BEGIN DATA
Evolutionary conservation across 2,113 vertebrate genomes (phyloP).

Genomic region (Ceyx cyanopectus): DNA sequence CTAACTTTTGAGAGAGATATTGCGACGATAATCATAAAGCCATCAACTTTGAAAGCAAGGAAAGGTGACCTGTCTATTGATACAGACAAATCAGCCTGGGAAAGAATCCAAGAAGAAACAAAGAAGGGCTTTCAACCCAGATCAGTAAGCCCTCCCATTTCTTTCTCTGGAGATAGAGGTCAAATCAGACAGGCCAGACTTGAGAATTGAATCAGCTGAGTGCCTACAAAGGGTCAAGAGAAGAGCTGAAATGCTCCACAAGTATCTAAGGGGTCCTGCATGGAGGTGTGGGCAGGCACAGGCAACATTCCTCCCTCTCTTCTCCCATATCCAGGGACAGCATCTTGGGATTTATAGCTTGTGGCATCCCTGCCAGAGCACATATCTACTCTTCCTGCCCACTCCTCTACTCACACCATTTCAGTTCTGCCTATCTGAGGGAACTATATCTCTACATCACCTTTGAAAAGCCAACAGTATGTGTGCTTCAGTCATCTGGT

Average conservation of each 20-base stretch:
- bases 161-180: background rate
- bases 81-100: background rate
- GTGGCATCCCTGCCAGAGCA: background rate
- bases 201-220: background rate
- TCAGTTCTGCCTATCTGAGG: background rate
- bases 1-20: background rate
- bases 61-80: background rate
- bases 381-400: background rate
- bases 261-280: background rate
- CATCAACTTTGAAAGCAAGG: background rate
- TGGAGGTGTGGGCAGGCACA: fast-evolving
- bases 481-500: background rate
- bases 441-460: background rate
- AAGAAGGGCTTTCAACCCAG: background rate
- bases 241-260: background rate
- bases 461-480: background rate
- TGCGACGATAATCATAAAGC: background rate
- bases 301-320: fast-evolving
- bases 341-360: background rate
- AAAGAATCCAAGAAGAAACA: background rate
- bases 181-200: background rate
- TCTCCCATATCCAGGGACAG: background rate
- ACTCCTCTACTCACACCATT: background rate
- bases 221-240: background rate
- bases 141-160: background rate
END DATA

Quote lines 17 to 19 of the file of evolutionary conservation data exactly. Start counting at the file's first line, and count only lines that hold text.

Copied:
- AAGAAGGGCTTTCAACCCAG: background rate
- bases 241-260: background rate
- bases 461-480: background rate